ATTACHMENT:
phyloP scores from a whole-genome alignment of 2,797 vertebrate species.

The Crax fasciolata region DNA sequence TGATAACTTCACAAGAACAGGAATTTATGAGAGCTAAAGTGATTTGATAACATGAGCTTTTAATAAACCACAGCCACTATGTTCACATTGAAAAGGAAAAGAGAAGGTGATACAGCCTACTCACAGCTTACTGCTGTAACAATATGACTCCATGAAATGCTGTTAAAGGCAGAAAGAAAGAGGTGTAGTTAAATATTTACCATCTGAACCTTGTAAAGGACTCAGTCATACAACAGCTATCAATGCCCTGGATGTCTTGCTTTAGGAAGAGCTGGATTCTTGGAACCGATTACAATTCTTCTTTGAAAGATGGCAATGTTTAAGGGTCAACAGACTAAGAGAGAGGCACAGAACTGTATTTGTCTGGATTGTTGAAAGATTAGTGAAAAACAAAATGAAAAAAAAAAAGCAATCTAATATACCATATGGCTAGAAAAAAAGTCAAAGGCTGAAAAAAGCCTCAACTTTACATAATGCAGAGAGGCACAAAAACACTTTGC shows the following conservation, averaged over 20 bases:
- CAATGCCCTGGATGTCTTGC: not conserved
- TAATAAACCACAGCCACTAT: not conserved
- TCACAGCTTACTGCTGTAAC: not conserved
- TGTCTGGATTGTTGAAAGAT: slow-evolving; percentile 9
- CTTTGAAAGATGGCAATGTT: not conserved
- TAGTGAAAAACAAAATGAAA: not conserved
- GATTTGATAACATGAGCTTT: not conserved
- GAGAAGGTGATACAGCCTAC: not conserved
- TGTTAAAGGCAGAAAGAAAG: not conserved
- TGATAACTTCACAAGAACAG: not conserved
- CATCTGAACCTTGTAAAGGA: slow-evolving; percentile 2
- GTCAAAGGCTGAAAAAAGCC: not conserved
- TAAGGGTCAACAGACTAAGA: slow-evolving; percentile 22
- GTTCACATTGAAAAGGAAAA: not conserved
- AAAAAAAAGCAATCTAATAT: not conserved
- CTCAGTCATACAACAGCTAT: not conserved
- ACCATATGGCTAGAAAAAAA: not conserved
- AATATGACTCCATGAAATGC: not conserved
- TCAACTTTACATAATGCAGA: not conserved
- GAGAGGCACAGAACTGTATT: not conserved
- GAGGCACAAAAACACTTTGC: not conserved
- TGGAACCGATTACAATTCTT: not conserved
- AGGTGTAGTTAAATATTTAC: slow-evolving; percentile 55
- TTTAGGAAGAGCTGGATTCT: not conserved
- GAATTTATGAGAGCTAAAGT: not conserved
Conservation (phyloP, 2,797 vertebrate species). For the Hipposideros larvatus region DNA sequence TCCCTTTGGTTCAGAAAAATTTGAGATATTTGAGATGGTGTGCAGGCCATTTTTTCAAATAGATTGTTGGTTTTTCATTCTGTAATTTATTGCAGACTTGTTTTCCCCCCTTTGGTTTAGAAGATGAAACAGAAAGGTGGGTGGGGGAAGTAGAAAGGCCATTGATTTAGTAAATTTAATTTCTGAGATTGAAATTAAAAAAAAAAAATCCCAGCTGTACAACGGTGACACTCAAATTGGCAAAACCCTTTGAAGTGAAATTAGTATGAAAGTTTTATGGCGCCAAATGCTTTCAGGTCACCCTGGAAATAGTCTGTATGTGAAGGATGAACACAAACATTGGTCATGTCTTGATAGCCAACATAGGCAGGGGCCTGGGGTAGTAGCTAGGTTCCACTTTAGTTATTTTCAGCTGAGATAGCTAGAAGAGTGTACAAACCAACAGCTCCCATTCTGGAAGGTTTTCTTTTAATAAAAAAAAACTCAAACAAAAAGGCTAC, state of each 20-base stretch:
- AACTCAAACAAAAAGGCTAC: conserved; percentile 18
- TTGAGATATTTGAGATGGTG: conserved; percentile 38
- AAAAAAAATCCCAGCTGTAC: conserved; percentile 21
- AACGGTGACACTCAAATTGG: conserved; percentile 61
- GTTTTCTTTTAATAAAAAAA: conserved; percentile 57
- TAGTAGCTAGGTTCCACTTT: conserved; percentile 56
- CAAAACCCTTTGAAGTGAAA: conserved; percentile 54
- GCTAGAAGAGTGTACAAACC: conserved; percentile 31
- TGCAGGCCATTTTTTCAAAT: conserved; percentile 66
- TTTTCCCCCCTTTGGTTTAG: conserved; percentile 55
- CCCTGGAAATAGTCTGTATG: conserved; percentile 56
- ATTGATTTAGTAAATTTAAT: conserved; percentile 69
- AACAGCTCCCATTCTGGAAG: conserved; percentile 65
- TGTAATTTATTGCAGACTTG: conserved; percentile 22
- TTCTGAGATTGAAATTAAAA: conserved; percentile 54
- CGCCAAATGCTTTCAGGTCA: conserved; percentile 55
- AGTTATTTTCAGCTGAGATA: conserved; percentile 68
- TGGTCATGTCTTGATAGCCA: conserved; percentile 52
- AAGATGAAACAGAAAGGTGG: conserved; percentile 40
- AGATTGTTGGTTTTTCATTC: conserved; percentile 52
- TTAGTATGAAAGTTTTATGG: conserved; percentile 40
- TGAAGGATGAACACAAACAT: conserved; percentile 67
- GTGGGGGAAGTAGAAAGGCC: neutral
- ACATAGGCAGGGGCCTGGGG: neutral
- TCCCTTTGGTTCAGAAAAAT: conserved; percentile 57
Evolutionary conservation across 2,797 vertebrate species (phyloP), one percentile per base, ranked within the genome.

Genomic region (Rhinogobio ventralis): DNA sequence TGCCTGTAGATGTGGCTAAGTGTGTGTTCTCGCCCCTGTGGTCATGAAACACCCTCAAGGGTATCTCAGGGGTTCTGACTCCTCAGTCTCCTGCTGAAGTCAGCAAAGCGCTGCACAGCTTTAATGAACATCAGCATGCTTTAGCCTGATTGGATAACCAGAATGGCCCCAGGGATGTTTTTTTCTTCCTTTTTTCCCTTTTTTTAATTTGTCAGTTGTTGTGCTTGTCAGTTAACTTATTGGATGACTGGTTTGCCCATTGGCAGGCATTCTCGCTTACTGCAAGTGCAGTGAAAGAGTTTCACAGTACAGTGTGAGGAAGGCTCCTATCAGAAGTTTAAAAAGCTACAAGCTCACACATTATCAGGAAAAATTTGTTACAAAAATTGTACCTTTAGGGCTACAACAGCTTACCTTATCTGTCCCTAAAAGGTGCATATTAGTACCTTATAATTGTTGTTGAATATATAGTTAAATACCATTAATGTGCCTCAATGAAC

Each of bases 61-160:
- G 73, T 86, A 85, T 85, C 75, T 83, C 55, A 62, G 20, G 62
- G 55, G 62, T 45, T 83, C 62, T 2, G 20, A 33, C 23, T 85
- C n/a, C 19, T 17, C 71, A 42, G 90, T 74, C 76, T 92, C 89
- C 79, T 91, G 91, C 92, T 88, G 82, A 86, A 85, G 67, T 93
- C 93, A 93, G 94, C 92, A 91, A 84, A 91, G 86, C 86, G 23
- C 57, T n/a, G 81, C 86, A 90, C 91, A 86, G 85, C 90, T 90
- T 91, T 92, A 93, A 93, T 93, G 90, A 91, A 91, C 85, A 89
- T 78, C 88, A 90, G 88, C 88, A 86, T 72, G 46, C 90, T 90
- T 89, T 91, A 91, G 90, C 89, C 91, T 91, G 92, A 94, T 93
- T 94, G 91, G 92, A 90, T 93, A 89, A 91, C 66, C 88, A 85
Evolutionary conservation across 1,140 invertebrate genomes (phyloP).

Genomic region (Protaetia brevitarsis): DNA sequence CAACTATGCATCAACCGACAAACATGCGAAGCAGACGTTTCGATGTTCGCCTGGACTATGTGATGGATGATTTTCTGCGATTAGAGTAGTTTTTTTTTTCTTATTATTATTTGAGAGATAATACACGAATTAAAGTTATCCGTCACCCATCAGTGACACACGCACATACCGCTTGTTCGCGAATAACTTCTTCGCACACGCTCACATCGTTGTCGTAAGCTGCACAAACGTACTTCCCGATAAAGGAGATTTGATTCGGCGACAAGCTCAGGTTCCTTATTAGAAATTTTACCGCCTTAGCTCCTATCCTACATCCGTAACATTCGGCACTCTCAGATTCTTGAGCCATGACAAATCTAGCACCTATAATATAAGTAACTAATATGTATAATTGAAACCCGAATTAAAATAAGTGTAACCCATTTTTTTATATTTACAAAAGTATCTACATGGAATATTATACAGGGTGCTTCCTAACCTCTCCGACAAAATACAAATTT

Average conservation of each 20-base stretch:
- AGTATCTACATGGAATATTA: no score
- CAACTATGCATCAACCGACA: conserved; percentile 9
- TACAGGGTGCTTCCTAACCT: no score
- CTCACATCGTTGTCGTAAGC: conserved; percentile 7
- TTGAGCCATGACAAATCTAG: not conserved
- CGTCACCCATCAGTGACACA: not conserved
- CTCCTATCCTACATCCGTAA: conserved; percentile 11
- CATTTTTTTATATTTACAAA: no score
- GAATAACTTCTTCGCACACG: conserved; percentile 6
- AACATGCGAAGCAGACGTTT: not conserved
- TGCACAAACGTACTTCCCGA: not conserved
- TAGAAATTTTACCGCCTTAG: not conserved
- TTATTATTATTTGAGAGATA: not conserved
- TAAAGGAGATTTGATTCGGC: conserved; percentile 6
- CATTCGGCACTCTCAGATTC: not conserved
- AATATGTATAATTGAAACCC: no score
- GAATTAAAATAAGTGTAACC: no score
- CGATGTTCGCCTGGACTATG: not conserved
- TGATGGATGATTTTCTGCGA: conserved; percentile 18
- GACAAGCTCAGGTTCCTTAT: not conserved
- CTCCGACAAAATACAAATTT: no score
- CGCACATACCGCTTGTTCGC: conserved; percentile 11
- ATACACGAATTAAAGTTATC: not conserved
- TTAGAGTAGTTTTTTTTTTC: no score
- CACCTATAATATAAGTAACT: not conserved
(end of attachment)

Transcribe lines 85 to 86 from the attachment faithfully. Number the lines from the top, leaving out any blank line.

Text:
- AATATGTATAATTGAAACCC: no score
- GAATTAAAATAAGTGTAACC: no score